Earlier this week we discussed how the mind always puts your happiness off until you achieve, acquire, or change something ("I'll be happy when...").
Mindfulness and meditation teach us to become aware of this tendency to "postpone happiness." Many people take that to mean the practices are incompatible with having goals, but that's not the case.
The distinction is not tying your happiness to the achievement of those goals. If you make your happiness dependent on something, there will always be something else you need to achieve, acquire, or change to by happy. As a result, it will continuously elude you.
The motivational speaker Jim Rohn said
"Learn how to be happy with what you have while you pursue all that you want."
That quote captures the above sentiment, as does this from Alan Watts (featured in Wednesday's quote roundup):
"If you make where you are going more important than where you are, there may be no point in going."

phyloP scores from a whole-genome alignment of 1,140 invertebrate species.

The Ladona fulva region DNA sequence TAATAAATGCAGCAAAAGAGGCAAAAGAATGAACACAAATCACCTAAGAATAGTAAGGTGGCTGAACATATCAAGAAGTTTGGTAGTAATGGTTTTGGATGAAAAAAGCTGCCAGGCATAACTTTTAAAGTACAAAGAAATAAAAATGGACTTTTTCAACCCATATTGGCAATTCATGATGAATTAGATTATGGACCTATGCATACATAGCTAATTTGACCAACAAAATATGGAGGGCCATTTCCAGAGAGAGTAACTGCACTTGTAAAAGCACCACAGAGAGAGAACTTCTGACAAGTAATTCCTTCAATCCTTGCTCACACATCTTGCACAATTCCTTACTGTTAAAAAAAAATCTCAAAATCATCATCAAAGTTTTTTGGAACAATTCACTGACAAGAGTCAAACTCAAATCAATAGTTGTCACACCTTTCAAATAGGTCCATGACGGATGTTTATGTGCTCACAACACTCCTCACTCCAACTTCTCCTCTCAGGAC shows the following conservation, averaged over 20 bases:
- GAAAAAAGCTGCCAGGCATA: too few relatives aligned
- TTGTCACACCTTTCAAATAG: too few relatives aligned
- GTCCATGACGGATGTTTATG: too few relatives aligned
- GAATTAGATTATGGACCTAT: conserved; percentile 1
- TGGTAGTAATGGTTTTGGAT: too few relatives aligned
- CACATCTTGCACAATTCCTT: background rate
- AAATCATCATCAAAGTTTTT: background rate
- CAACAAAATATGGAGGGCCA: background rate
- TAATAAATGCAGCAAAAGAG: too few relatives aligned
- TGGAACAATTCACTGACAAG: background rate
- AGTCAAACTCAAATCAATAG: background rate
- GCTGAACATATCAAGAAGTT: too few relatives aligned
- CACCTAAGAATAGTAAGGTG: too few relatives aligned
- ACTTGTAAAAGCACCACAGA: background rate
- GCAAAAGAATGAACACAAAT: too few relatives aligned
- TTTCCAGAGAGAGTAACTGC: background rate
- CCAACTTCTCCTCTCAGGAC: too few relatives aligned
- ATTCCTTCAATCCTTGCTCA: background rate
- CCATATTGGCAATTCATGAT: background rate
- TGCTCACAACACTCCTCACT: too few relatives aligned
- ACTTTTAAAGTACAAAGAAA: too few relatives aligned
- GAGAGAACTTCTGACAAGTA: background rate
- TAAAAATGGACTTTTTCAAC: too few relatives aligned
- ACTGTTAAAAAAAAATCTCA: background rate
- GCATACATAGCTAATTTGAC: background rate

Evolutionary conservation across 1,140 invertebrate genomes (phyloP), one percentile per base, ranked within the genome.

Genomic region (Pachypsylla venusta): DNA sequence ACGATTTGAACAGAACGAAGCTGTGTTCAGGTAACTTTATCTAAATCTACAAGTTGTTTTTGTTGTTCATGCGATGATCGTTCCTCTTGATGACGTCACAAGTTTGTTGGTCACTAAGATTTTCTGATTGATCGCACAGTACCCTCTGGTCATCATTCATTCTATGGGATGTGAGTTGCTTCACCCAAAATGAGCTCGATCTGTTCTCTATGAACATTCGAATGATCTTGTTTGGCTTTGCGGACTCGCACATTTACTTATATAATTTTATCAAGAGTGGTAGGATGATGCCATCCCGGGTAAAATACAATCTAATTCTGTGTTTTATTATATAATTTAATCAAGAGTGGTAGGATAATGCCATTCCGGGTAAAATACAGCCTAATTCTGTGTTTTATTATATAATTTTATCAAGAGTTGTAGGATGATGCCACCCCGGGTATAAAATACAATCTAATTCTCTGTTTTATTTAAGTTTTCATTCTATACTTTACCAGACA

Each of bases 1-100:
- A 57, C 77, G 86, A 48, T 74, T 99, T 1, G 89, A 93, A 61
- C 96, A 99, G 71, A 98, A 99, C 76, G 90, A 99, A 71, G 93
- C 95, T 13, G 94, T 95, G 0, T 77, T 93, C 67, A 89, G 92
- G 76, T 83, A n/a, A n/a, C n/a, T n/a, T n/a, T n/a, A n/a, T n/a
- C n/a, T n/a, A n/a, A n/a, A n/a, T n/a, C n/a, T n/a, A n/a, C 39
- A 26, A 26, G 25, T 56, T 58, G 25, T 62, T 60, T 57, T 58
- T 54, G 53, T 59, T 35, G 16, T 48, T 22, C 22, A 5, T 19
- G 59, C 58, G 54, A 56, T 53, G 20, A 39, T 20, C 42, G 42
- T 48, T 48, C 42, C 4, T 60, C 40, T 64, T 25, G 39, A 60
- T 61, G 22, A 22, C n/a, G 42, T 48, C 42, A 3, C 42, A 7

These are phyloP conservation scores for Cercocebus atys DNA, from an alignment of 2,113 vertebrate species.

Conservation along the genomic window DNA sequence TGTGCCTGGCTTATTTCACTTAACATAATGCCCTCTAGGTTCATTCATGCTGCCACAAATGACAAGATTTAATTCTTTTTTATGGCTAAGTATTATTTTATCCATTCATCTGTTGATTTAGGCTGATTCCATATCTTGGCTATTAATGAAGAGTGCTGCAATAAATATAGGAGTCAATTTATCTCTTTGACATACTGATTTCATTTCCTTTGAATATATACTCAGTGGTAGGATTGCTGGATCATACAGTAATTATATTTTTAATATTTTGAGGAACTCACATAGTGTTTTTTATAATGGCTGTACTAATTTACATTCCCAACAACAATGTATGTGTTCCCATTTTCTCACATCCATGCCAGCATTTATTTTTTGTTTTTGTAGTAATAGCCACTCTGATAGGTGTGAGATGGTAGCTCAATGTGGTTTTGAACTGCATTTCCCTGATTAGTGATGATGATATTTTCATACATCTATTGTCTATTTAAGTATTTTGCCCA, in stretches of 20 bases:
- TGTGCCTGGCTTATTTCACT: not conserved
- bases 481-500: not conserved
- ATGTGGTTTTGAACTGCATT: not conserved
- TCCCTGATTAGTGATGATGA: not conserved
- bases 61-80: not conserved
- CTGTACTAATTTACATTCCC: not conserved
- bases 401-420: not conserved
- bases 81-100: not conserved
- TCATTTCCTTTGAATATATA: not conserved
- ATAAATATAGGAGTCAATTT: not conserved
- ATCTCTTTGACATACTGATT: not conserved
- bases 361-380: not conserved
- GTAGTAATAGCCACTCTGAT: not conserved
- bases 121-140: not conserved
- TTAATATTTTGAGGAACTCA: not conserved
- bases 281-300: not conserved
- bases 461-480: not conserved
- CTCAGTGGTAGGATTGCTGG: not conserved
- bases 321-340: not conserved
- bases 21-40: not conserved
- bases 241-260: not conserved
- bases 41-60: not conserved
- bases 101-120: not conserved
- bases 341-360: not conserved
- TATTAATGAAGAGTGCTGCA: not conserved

From a practical perspective, consider the time and energy we put into worrying about goals and whether or not we will achieve them. Upon examination, you'll find it's a lot. And, doing so gives rise to stress, anxiety, and other unhealthy states.
If, however, you refocus that time and energy into what you can do right here and now, it will aid you in more skillful decisions and actions. Which increases the odds you'll achieve your goals!
So, don't waste your time and efforts on mental ruminations - use them to do what you can do in the only time you can do it: the present moment.
Address the root cause of your suffering.
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